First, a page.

Directed by: Christopher Renz, Gerard Bush
Written by: Christopher Renz, Gerard Bush
Starring: Eric Lange, Gabourey Sidibe, Jack Huston, Janelle Monáe, Jena Malone, Kiersey Clemons, Lily Cowles, Robert Aramayo, Tongayi Chirisa
Enslaved by the Confederates to work in the cotton fields in the Southern states of America, Eden endures the suffering as she plans to make her escape for freedom.
From the producers behind Get Out and Us, ANTEBELLUM is a distressing piece of cinema that will unsettle its viewers with its tale of black slavery but its plot shows there’s more to this film than what meets the eye.
I went into ANTEBELLUM without watching the trailer beforehand or reading up on what it was about which I would say is the best way to enjoy this movie as you really don’t want to spoil it for yourself. It shocked and surprised me in many ways and managed to reinvent a similar tale I, and many others, have seen before but put an entirely new spin on it. I was already invested in the story and tragic hardships the characters had to endure being enslaved but the narrative took me to places I didn’t expect and shocked me even more than I thought I could be whilst watching this film.
The performances in the movie are fantastic with Janelle Monáe taking the lead as Eden, a slave on the plantation who’s last escape attempt didn’t go smoothly. Eli, played by Tongayi Chirisa, encourages her to try once again to escape with him but Eden knows they have to play it smart as if their next escape attempt fails, it could be their last. This desperate urge to escape their shackles only heightens with the arrival of more male and female slaves and they realise they need to act sooner rather than later.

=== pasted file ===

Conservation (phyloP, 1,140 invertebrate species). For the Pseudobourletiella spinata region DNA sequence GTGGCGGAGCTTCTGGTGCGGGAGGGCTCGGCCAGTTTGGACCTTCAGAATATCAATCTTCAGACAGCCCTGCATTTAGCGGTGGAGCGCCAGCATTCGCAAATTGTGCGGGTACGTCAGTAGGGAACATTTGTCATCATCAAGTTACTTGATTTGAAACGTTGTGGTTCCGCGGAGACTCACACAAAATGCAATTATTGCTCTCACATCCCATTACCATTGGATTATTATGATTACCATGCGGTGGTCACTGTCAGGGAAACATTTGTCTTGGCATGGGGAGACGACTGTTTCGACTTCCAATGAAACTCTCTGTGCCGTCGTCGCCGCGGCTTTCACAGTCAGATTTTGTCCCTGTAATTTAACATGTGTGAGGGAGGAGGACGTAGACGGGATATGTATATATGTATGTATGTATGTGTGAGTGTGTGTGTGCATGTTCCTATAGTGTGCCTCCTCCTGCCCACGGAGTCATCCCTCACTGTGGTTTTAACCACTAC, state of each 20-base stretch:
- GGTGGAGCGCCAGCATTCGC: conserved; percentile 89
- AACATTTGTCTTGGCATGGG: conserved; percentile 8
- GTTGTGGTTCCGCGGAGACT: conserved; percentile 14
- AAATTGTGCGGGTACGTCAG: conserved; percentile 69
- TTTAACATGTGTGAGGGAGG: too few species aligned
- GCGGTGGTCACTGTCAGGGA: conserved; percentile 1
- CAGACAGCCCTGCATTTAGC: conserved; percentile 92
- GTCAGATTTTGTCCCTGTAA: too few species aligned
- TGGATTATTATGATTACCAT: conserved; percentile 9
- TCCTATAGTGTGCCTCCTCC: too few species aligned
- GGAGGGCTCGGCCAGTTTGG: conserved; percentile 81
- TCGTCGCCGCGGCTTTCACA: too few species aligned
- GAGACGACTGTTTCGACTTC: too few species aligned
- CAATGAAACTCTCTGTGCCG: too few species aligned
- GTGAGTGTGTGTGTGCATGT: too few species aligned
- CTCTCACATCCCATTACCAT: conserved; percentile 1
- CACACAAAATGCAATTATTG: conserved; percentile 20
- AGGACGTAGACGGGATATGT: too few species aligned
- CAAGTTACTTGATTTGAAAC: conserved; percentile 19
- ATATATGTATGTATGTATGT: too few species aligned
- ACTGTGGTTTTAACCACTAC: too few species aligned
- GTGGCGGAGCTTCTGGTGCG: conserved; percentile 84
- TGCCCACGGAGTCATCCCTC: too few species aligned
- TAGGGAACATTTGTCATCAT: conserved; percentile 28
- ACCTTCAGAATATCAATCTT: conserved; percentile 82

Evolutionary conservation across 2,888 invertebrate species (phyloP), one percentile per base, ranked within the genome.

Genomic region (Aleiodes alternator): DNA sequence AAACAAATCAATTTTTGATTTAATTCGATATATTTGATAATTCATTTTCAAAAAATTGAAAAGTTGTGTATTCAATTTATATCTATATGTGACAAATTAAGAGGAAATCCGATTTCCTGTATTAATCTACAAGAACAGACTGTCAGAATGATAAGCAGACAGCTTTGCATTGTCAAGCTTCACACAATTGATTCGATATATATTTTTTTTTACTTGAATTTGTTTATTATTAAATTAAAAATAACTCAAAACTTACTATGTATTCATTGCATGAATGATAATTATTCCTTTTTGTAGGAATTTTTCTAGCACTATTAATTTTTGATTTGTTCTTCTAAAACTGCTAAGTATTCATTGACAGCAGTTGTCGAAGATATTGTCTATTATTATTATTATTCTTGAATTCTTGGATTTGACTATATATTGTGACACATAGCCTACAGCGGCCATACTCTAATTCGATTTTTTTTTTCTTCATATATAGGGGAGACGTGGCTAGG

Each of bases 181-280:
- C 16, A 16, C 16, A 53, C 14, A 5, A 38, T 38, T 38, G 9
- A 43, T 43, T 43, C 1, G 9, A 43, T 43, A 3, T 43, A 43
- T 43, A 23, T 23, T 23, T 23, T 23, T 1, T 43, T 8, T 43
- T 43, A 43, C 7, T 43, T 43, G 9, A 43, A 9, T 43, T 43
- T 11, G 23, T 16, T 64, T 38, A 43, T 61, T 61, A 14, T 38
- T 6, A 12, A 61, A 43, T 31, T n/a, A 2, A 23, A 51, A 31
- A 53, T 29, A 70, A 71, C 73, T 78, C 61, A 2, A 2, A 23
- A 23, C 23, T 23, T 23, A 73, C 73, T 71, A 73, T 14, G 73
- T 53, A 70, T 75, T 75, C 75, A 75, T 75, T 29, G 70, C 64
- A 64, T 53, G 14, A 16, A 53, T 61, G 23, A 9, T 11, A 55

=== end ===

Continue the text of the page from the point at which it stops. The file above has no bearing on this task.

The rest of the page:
The supporting performances by Eric Lange, Jack Huston and Jena Malone as plantation Chief, Captain and his wife really add to the nastiness of it all as they oversee, sneer and rain down judgement and punishment on their captive prisoners. Whilst some of the female slaves are dressed in beautiful dresses, no doubt due to the fact they’re promised to the Confederate soldiers there, it does very little to hide the grim realities they face. Behind the big, expensive mansion, the slaves are working the cotton fields, and across the fields a smoking shack stands where those who disobey are destroyed.
ANTEBELLUM is by no means a perfect film but behind its mystery, thrills and horrors lies some very real truths that one cannot simply shake off or ignore. The fears, frustrations and injustices culminate in some terrific action sequences which ultimately brings the film to a well-executed conclusion.
With easter eggs littered throughout the film, eagle-eyed viewers will get more than they bargained for with this movie and it’s all the better for it. The twists and turns of the film, along with the addition of Gabourey Sidibe and Lily Cowes as Dawn and Sarah, make this film one of the more refreshing watches I’ve seen in quite a while. I love it when cinema surprises me and this nightmare-inspired tale is definitely one of them.